Vanity Fair Magazine Articles
The Atlantic Monthly Articles
The Outlook Articles
People Today Articles
American Legion Monthly Articles
Sea Power Magazine Articles
Confederate Veteran Magazine Articles
flapper magazine Articles
La Baionnette Articles
PIC Magazine Articles
Outing Magazine Articles
Stage Magazine Articles
Life Magazine  Articles
National Park Service Histories Articles
Punch Magazine Articles
Men's Wear Articles
Current Literature Articles
The New York Times Articles
Hearst's Sunday American Articles
Click Magazine Articles
Creative Art Magazine Articles
Rob Wagner's Script Articles
The New Republic Articles
American Legion Weekly Articles
The Smart Set Articles
Photoplay Magazine Articles
Leslie's Magazine Articles
Ken Magazine Articles
PM  Articles
Saturday Review of Literature Articles
The Dial Magazine Articles
Theatre Arts Magazine Articles
The North American Review Articles
Direction Magazine Articles
'47 Magazine Articles
Film Spectator Articles
Film Daily Articles
Trench Warfare History Articles

 




Article Surfer
<— Prev    |    Next —>

The old adage about dress hemlines serving as reliable economic indicators (you can read about it on Wikipedia) certainly did not ring true for the United States during the post-war era when prosperity sent the stock market to new highs and the hemlines dropped 12 inches. This fashion revolt commenced in Paris, when Christian Dior showed his first collection in 1947 - couturiers in every style capitol in the West willingly kowtowed and a new era in fashion was born. With this abundance in wealth came the compulsion to throw parties - which in turn required the booming fashion industry to meet the new fashion requisites created by the nations new hostess class. Among the many American designers who stepped up to meet this challenge was Claire McCardell (1905 1958).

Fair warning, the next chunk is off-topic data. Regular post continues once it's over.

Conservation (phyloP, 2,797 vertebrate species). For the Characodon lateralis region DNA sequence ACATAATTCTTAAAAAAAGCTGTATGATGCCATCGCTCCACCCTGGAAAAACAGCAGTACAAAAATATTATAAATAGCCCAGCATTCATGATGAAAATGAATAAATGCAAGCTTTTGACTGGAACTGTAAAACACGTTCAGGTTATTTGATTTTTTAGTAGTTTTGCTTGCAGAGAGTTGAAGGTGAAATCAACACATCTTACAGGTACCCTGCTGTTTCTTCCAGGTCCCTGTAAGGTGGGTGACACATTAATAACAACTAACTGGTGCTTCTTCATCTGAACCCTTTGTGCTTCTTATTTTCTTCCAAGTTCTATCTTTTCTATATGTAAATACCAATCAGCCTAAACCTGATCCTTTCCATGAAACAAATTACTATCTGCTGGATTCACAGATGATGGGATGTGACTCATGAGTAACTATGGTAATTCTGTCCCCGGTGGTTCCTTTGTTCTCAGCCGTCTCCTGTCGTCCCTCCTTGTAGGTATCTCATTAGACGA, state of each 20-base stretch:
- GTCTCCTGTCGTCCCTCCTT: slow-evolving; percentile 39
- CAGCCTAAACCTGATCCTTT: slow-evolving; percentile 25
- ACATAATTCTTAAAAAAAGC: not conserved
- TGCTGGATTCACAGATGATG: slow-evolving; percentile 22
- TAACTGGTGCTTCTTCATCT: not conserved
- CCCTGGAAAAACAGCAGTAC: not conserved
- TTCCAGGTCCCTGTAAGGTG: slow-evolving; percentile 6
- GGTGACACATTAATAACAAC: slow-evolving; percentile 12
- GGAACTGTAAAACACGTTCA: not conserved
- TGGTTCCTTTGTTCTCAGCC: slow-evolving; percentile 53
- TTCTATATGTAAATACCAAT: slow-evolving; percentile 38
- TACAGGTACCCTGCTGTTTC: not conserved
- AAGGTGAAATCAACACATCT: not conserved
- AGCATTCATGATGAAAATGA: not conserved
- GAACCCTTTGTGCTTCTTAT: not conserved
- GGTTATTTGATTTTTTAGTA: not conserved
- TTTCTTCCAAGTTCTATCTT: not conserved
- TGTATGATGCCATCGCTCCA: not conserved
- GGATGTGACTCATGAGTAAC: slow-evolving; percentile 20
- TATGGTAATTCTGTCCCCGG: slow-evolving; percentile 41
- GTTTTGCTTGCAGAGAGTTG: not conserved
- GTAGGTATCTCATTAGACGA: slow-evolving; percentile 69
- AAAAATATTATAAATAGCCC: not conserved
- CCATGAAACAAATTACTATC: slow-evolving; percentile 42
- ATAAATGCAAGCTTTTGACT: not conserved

The new affluence was also felt in the publishing world: the bookshops of the Fifties dispensed the musings of numerous savvy authors from the sophistication-industry who wrote about cocktails, barbecuing, and decorating - subjects that heretofore had never had such a broad readership.

From Amazon, a terrific well-illustrated book about the consumer culture of the Fifties: Populuxe

     


(Amazon)


The Strong Economy and its Effect on Fashion (Quick Magazine, 1951)

Article Surfer
<— Prev    |    Next —>

 

 

 

 

 

 

Copyright 2008 Old Magazine Articles